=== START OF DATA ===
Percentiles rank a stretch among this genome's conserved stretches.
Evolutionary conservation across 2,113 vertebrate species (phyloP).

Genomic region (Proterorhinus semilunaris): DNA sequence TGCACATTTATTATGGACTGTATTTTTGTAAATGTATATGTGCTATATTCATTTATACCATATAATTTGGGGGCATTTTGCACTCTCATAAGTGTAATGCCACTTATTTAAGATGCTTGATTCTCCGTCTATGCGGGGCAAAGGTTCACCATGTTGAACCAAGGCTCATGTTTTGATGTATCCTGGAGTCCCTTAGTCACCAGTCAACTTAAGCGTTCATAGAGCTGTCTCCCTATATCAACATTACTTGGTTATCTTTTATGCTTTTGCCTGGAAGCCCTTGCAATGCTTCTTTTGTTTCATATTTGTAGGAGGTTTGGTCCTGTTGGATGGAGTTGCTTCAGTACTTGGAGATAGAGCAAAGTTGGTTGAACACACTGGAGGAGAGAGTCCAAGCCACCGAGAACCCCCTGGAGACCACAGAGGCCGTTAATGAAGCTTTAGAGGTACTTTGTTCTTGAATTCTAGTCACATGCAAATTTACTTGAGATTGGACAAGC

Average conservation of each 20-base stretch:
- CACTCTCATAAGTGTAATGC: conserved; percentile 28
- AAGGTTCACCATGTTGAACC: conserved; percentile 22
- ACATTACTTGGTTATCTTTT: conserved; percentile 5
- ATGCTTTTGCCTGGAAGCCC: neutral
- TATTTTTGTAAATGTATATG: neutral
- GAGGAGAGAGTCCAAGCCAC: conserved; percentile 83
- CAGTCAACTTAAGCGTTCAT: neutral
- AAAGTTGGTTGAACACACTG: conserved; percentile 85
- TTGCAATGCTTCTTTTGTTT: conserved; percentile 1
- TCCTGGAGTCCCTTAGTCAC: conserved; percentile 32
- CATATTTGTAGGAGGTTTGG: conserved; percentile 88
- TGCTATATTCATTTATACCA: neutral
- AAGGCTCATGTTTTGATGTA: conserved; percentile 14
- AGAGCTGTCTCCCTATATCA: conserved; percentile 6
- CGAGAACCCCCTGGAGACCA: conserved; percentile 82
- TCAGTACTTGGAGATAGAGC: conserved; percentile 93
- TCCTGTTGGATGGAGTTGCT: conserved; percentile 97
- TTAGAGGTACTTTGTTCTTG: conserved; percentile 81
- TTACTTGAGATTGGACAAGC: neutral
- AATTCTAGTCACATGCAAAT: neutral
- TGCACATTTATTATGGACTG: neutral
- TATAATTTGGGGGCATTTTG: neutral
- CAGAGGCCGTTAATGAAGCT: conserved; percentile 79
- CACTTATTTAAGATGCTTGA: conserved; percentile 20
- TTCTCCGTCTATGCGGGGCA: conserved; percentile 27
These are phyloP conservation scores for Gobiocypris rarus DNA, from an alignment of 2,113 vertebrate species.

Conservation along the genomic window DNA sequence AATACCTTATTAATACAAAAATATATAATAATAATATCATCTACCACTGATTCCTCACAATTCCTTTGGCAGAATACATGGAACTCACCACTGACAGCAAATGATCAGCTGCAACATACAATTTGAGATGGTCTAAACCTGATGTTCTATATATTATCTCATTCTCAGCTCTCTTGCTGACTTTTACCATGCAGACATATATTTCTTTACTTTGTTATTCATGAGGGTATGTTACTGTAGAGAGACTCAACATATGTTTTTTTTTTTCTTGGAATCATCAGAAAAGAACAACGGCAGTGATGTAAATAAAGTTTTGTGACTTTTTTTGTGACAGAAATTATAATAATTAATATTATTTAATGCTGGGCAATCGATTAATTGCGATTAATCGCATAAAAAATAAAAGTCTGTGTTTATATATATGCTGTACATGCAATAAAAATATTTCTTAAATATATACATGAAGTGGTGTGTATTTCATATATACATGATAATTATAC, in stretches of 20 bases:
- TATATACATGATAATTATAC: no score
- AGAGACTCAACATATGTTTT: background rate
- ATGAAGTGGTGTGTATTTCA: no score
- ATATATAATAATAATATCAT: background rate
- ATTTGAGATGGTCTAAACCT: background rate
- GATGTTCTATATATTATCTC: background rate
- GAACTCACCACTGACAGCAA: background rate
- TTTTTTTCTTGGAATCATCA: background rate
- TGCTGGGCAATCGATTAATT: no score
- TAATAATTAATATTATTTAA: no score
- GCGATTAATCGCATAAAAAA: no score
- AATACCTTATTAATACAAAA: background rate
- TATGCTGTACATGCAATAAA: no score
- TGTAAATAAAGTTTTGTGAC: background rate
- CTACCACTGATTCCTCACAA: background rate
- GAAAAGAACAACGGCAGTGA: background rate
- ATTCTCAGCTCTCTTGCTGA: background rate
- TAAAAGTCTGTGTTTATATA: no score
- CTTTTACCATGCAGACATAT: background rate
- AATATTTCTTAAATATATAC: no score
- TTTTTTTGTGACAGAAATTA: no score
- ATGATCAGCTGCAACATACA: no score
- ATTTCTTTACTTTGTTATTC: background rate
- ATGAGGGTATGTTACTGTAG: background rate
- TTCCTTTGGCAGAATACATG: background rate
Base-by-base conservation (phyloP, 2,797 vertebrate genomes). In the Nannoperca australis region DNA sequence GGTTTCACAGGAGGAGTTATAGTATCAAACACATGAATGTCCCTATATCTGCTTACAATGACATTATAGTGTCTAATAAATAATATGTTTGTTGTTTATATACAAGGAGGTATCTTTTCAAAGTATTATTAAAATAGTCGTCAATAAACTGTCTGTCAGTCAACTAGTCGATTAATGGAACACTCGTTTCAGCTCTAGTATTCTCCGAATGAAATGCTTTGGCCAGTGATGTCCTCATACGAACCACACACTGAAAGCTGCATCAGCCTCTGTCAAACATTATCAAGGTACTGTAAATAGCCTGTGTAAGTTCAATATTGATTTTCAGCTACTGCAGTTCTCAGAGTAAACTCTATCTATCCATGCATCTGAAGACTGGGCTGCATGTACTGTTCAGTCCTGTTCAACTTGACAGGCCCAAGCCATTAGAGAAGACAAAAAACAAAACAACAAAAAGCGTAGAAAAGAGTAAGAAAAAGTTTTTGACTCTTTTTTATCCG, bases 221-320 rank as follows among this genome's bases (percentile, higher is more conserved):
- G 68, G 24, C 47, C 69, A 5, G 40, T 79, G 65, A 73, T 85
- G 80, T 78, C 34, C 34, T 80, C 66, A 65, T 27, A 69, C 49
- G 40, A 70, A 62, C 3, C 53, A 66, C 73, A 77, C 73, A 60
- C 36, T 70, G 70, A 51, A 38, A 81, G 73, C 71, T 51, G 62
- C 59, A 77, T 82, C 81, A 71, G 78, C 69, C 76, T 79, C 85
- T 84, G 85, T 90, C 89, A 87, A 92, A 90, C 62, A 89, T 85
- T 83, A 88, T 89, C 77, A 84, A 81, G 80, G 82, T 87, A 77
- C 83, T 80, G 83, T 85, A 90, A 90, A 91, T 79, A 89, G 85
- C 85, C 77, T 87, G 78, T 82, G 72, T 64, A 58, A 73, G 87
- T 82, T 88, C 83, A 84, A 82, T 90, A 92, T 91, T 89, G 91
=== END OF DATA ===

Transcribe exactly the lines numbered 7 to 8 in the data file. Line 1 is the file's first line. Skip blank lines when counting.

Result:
- ACATTACTTGGTTATCTTTT: conserved; percentile 5
- ATGCTTTTGCCTGGAAGCCC: neutral